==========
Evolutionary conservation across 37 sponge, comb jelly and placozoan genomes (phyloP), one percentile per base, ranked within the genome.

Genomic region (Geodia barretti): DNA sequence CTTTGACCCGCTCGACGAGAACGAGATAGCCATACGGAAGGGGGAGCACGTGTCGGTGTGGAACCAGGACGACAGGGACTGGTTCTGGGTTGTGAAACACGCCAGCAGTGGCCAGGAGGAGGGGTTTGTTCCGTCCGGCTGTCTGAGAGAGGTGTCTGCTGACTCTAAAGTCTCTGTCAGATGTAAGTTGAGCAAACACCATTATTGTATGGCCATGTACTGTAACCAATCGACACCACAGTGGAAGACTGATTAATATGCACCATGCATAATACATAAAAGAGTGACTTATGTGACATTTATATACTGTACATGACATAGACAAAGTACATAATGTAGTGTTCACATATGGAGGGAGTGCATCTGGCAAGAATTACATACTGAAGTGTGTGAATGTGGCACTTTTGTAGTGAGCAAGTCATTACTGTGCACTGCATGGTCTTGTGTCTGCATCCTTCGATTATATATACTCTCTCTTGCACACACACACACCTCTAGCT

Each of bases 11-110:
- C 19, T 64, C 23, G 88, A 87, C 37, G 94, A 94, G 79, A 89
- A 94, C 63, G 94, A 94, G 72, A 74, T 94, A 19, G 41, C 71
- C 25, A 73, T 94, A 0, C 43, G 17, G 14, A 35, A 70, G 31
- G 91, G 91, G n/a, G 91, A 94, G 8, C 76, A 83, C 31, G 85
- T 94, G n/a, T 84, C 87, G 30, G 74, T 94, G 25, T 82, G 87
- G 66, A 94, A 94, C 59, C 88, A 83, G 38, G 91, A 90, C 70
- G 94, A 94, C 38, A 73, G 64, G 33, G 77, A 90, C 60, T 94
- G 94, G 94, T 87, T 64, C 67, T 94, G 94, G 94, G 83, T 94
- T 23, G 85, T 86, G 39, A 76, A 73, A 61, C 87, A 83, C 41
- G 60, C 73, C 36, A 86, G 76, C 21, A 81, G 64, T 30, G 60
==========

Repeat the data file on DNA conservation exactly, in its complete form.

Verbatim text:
Evolutionary conservation across 37 sponge, comb jelly and placozoan genomes (phyloP), one percentile per base, ranked within the genome.

Genomic region (Geodia barretti): DNA sequence CTTTGACCCGCTCGACGAGAACGAGATAGCCATACGGAAGGGGGAGCACGTGTCGGTGTGGAACCAGGACGACAGGGACTGGTTCTGGGTTGTGAAACACGCCAGCAGTGGCCAGGAGGAGGGGTTTGTTCCGTCCGGCTGTCTGAGAGAGGTGTCTGCTGACTCTAAAGTCTCTGTCAGATGTAAGTTGAGCAAACACCATTATTGTATGGCCATGTACTGTAACCAATCGACACCACAGTGGAAGACTGATTAATATGCACCATGCATAATACATAAAAGAGTGACTTATGTGACATTTATATACTGTACATGACATAGACAAAGTACATAATGTAGTGTTCACATATGGAGGGAGTGCATCTGGCAAGAATTACATACTGAAGTGTGTGAATGTGGCACTTTTGTAGTGAGCAAGTCATTACTGTGCACTGCATGGTCTTGTGTCTGCATCCTTCGATTATATATACTCTCTCTTGCACACACACACACCTCTAGCT

Each of bases 11-110:
- C 19, T 64, C 23, G 88, A 87, C 37, G 94, A 94, G 79, A 89
- A 94, C 63, G 94, A 94, G 72, A 74, T 94, A 19, G 41, C 71
- C 25, A 73, T 94, A 0, C 43, G 17, G 14, A 35, A 70, G 31
- G 91, G 91, G n/a, G 91, A 94, G 8, C 76, A 83, C 31, G 85
- T 94, G n/a, T 84, C 87, G 30, G 74, T 94, G 25, T 82, G 87
- G 66, A 94, A 94, C 59, C 88, A 83, G 38, G 91, A 90, C 70
- G 94, A 94, C 38, A 73, G 64, G 33, G 77, A 90, C 60, T 94
- G 94, G 94, T 87, T 64, C 67, T 94, G 94, G 94, G 83, T 94
- T 23, G 85, T 86, G 39, A 76, A 73, A 61, C 87, A 83, C 41
- G 60, C 73, C 36, A 86, G 76, C 21, A 81, G 64, T 30, G 60